By championing private enclaves, Peron is shutting his eyes to the plight of most South Africans–40 percent of the blacks are unemployed–and to the enormous problems the government faces in converting from apartheid. Yes, individuals should be held responsible for their actions, including crime. But the society needs to be just and to mitigate the effects of poverty and oppression. This cannot be done by holing up and shutting out.
South Long Beach, CA
Keeping Up With the Forbeses
Jack Hirshleifer's review of Robert Frank's latest book, Luxury Fever, pointed out a few of the many flaws in his argument against materialism ("Purchase Disorder," June). Libertarians might be even better off if it turns out Frank is right. If relative standards of well-being do indeed matter more than absolute standards above a certain minimum threshold, then the fundamental microeconomic assumption of diminishing marginal utility will have to be reexamined. In that case, the rationale for progressive taxation disappears.
If individuals all along the wealth spectrum measure themselves against their peers, then each additional dollar available to compete will be valued just as highly by cohorts at each level of income. In standard absolute terms, a more wealthy person would ordinarily value a dollar less than those further down on the economic ladder because the items that dollar could purchase would be further down his priority list. In Frank's relative terms, however, any status item that a wealthy person buys helps maintain his relative position. Frank provides no reason to believe that the consumption competition is any less fierce at higher levels of wealth, so keeping up with the Forbeses is presumably no easier than keeping up with the Joneses.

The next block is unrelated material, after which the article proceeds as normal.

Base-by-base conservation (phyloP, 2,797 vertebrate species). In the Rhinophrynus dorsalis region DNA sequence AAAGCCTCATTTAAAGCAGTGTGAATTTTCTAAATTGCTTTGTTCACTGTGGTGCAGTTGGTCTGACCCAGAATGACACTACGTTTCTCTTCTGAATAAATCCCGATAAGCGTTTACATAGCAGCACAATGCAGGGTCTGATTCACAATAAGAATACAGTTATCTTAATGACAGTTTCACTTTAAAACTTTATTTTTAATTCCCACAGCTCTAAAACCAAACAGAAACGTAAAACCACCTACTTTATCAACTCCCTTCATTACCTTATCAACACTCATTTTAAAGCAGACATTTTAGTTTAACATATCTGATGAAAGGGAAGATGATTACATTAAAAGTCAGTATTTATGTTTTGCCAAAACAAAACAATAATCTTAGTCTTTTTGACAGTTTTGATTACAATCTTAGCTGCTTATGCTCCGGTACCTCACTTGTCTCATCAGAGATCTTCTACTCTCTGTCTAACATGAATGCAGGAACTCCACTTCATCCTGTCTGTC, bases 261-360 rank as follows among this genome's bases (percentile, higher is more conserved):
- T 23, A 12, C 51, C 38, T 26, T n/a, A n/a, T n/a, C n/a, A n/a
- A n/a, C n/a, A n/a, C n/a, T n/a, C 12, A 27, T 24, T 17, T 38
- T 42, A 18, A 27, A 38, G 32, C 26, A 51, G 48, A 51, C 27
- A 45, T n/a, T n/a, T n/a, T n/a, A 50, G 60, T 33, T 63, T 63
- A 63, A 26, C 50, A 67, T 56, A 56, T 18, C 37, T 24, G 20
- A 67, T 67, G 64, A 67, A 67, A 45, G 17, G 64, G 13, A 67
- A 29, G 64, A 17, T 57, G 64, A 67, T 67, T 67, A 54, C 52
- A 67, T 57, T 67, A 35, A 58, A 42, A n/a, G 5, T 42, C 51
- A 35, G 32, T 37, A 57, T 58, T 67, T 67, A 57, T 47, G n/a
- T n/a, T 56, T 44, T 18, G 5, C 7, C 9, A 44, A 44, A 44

Frank might respond that taxing everyone in a given cohort the same will leave them in position to compete on equal grounds. Thus progressive taxation would leave less money available for all competitors, which would be a positive good for Frank to the extent that consumption is bad. That reply would miss the force of the objection. At all levels of income, less income would enable less consumption competition. Unless Frank can provide a good reason why competition among the superwealthy is worse than that among those with moderate incomes, he no longer has a good theoretical basis for progressive taxation.
By overlooking this dramatic implication of the relative position argument, Hirshleifer misses an opportunity to put Frank's thesis to good use.